Feminists in film studies have been surprised to find evidence of so many women who worked as producers, directors, and writers during the first decades of the silent motion picture industry.1 Few had imagined how many women worked in the United States, nor how many had pursued two-continent careers, crossing not only the Atlantic but the Pacific, nor how many crossed borders within continents in search of opportunity. Western feminism, however, has not automatically produced the right research questions, and if ever there was a case to be made for comparative national, worldinclusive feminist studies, this is that case.2 A great triumph of feminism has been its critique of the limits that have historically been placed on women's success in the working world, but feminism has not necessarily prepared us for so many striking exceptions to the rule. We did not expect, for instance, to find silent-era film producer Bahiga Hafez in Cairo, Egypt.3 Thus when we extrapolate from the first world to everywhere else, we risk underestimating whole worlds of women. A revised rule of thumb for research on women in the international silent film industries might then be this: in parts of the world we once thought women could not possibly have worked as producers, directors, or writers, they will be found.
Corollary to the rule that women might be found where we least expect is the rule that a woman producer might have worked in more than one national industry or even that she left one part of the world to start a motion picture venture in another. Stephanie Socha traveled from her native Poland, for instance, to start a film acting school in Lima, Peru, before directing and producing Los abismos de la vida (1929).4 Fern Andra, a circus performer from Watseka, Illinois, left her hometown and by 1915 had set up the Fern-Andra Film Studio in Berlin, Germany.5
With preliminary research uncovering so many multiple-nation careers, we may begin to ask how so many women dreamed and then facilitated the global reach the new industry promised, a question that might not have been asked with regard to men.6 The continental moves of celebrated male émigré directors has explained entire schools of exported and imported visual style. Certainly the female equivalent of a world style is the diva form developed by Danish actress Asta Nielsen in The Abyss (1911).7 We can trace the diva's bodily attitude and downward-spiraling narrative from Denmark to Germany to Italy to Mexico.8 A distinction, however, needs to be made here between circulating motion picture prints and the transnational careers of motion picture personnel. For we are interested in asking about non-correlation as well as correlation. In the most perfect correlation, prints traveling ahead prepared the opportunity for a cross-continental career, as in the case of American Florence Turner, whose motion picture popularity in Britain made it possible for her to start Turner Films, Ltd., in London in 1913.9 There, with Larry Trimble, she produced and starred in the extant short Daisy Doodad's Dial (1914), as well as later feature films. Turner, the former "Vitagraph Girl," is only one example of an actress who could claim international star recognition and thus take advantage of the creative and economic opportunities that opened up in that first decade. Here let us not take for granted the practice, predominant in the West, of women taking women's roles. If men had played women's roles, as they did in Japanese silent cinema, actresses would not have been on the set to prove their indispensability and thus eventually to have been able to parlay box office success into investment capital.10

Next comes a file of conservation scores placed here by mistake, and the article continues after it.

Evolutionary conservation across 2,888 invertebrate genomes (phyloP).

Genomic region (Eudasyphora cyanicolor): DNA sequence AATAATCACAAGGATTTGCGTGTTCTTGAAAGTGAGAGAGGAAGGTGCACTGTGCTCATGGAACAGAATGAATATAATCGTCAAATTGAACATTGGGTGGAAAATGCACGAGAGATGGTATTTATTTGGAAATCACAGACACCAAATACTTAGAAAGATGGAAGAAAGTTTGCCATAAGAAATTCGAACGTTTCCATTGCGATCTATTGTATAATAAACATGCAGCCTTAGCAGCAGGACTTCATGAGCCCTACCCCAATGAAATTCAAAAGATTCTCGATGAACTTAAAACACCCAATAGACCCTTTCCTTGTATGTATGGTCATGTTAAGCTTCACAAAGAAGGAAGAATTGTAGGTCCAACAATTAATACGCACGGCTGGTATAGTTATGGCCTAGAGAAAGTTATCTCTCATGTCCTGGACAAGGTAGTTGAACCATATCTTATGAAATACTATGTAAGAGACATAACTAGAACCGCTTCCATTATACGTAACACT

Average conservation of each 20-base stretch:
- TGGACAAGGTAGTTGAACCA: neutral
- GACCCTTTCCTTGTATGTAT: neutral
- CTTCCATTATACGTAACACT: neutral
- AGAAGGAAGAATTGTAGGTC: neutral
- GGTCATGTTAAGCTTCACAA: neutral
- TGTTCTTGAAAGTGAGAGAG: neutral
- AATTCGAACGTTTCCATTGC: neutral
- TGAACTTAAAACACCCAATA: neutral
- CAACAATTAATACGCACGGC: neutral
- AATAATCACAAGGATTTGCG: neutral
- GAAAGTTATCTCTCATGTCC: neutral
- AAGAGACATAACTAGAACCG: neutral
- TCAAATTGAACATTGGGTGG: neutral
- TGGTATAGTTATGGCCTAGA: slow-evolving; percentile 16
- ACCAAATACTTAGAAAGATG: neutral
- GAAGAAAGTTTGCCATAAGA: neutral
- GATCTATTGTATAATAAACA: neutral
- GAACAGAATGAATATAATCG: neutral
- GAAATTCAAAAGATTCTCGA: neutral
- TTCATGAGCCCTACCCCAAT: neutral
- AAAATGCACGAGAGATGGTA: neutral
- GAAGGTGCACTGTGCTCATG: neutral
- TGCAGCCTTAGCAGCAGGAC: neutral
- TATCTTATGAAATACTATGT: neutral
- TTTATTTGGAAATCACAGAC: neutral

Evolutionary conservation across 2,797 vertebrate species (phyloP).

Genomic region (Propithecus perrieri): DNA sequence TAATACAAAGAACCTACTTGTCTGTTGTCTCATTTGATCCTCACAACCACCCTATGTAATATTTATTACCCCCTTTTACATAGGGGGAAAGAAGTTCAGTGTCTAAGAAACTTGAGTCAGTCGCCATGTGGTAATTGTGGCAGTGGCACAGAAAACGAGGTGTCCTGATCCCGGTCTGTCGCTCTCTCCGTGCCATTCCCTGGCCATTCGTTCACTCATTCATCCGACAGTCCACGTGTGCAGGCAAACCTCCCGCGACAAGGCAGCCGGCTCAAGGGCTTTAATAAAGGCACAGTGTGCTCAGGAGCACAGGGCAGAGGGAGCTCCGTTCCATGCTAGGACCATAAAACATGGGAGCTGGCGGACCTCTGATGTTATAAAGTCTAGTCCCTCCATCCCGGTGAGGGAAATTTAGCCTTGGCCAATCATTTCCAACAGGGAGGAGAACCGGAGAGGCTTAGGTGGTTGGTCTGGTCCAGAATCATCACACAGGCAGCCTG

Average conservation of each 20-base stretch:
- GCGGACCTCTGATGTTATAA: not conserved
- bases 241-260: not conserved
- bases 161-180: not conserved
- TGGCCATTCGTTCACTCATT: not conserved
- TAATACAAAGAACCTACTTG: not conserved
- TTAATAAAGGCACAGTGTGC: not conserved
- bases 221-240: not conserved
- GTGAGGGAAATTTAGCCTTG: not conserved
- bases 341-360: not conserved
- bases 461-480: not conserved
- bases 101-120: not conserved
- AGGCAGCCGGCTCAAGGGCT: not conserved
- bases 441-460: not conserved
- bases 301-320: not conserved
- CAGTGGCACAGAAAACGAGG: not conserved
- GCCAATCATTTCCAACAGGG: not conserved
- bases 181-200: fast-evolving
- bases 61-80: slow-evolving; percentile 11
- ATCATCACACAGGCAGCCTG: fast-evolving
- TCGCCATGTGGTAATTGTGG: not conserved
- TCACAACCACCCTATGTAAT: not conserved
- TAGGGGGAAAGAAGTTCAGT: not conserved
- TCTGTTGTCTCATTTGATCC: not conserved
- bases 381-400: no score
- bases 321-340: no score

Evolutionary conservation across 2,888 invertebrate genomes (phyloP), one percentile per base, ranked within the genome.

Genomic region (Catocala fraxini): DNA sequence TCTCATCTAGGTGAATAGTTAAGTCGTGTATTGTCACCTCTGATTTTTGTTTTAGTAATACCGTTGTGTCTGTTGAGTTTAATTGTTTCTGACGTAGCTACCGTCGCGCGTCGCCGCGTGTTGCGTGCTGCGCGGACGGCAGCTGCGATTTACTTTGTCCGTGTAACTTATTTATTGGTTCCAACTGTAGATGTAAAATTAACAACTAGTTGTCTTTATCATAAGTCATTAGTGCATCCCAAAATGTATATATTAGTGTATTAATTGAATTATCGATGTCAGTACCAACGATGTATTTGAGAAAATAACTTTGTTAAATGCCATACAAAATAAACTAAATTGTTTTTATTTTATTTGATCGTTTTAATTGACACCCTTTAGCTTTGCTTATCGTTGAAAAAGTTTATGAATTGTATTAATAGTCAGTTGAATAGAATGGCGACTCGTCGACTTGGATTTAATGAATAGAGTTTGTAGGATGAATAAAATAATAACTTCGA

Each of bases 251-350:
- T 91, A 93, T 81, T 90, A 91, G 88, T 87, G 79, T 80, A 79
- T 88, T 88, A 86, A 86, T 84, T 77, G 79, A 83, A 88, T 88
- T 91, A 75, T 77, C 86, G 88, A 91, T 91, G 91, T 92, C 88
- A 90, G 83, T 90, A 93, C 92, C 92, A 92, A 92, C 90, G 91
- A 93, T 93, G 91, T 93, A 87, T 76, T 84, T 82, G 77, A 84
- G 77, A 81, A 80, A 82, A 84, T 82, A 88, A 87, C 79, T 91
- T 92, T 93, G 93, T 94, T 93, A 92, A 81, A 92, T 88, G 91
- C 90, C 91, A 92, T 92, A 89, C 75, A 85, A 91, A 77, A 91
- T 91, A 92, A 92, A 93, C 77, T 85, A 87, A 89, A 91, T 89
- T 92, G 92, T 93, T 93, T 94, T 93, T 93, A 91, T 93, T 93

Women producers and writers (some of whom were effectively directors) are significant for what they tell us about economic mobility and job fluidity. The opportunities for women in the first decade constitute a case study in which neither class nor gender disqualified job seekers. In addition, in an industry so new it is remarkable to find the apparent ease with which some women moved between national industries, even given a language difference. …